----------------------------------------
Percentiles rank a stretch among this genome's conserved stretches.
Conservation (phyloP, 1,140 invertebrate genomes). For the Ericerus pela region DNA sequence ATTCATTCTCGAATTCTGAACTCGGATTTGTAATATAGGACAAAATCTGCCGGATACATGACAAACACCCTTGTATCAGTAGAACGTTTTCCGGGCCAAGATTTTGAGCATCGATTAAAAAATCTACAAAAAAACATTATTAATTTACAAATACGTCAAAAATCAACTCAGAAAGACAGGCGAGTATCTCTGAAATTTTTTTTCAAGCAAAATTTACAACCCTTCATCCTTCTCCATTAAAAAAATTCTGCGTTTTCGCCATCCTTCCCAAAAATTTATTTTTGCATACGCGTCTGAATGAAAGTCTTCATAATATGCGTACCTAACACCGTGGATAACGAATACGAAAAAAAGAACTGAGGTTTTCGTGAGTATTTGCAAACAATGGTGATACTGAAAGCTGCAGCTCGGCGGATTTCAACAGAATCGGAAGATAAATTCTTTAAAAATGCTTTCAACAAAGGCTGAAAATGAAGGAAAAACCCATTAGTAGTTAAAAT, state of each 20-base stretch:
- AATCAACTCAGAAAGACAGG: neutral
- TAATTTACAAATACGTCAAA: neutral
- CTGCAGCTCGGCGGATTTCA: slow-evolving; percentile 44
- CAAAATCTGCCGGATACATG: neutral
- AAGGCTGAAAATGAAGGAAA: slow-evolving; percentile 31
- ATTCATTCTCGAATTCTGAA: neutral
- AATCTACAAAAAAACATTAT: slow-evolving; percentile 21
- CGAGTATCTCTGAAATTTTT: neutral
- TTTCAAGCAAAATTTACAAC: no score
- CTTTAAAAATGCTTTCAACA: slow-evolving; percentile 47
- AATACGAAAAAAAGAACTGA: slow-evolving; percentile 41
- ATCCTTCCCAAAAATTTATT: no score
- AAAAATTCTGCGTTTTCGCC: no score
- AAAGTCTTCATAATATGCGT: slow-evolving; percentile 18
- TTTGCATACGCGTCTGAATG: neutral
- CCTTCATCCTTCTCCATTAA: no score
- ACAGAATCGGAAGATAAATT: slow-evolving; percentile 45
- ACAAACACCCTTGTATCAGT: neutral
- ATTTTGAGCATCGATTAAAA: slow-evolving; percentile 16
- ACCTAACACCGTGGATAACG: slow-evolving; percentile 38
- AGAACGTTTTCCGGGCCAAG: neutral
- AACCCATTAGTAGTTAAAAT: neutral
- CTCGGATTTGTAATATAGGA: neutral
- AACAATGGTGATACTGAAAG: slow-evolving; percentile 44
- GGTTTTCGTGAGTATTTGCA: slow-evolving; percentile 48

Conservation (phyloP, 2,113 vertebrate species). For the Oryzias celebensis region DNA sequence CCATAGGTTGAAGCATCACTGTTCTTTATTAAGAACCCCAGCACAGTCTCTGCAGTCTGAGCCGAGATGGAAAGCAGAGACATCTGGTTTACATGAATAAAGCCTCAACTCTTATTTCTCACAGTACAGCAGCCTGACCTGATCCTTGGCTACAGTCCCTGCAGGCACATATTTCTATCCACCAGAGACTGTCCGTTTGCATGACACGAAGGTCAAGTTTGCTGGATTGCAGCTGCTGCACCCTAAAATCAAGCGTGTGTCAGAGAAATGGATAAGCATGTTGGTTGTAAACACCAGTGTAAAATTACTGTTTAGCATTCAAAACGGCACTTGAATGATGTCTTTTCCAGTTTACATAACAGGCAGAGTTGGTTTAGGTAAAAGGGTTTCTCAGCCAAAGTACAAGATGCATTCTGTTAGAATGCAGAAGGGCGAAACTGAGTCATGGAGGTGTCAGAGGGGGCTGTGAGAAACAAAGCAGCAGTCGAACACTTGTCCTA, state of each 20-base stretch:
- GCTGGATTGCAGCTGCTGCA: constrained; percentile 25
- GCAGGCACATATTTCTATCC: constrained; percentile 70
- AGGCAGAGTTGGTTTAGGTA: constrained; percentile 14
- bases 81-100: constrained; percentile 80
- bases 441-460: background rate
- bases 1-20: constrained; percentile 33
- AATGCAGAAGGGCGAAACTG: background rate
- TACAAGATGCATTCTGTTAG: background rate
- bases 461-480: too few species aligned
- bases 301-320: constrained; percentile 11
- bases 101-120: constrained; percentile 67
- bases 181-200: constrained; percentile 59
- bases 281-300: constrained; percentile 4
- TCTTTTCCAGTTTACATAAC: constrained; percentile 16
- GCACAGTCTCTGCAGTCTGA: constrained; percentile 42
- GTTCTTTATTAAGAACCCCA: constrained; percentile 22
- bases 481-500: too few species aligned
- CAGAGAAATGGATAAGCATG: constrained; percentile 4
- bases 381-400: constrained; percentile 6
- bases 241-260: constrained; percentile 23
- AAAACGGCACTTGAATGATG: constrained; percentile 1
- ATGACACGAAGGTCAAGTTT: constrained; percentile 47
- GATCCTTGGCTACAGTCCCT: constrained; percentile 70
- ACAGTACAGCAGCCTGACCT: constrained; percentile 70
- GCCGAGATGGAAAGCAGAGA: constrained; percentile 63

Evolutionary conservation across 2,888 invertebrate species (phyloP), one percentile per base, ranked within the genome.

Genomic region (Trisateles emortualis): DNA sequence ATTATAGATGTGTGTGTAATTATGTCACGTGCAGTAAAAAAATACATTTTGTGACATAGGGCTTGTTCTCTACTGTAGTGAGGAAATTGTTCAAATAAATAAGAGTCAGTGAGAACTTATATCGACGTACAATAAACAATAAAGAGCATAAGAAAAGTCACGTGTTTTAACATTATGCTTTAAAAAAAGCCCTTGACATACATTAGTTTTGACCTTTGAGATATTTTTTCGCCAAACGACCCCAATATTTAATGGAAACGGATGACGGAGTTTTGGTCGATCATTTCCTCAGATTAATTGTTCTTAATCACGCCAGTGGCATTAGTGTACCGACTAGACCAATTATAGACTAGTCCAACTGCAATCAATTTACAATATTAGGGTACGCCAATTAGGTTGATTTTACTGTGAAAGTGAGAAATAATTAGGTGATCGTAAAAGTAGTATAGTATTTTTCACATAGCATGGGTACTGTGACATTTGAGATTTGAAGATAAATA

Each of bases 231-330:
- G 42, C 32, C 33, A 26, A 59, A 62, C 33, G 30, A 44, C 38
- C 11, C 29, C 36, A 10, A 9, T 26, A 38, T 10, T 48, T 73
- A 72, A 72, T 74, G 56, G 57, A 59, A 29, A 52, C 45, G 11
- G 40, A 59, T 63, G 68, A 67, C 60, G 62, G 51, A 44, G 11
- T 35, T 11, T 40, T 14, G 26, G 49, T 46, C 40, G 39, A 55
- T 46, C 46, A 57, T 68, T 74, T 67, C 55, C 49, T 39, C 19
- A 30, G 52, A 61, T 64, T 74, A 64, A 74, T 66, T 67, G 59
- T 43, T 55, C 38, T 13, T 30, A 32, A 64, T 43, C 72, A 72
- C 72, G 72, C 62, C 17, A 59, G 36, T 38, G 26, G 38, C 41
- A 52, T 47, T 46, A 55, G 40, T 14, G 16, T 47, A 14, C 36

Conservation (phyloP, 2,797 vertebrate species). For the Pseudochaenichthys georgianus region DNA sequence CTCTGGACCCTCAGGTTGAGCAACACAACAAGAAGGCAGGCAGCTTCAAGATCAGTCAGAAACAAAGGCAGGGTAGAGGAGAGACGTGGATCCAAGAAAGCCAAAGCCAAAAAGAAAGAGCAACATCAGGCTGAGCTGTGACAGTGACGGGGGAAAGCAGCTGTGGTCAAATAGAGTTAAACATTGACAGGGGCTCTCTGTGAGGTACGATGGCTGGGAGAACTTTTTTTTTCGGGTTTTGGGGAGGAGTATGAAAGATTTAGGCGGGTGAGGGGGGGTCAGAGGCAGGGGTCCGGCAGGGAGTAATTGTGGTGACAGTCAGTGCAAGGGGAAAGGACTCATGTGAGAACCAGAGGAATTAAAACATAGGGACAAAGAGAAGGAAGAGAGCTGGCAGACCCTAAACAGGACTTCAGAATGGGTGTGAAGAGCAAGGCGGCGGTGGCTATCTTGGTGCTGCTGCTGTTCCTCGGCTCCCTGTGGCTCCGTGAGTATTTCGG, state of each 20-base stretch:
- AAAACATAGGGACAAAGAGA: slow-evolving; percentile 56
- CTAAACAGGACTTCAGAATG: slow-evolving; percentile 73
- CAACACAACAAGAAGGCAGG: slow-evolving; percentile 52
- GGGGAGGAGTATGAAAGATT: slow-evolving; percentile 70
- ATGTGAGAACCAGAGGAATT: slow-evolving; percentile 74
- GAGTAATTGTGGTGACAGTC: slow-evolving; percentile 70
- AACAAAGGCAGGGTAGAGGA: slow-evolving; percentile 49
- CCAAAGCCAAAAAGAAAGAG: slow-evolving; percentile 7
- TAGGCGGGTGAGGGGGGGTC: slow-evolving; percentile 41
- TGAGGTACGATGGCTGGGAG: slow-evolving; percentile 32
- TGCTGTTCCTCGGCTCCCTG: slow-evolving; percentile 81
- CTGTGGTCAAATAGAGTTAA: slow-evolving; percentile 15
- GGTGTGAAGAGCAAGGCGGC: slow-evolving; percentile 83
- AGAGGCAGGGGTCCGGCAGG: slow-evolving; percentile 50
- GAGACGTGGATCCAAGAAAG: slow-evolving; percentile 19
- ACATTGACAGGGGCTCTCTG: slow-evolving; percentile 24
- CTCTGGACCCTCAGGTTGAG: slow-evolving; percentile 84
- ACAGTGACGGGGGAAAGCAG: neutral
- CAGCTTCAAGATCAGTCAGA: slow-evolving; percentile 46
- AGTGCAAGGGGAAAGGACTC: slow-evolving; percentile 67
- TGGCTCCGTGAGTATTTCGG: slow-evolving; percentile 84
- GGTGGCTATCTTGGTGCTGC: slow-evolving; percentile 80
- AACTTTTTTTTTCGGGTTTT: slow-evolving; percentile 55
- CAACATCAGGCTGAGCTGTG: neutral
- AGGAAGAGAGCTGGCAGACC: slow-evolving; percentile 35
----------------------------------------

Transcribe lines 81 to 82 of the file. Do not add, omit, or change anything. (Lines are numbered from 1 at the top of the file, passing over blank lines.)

- AGAGGCAGGGGTCCGGCAGG: slow-evolving; percentile 50
- GAGACGTGGATCCAAGAAAG: slow-evolving; percentile 19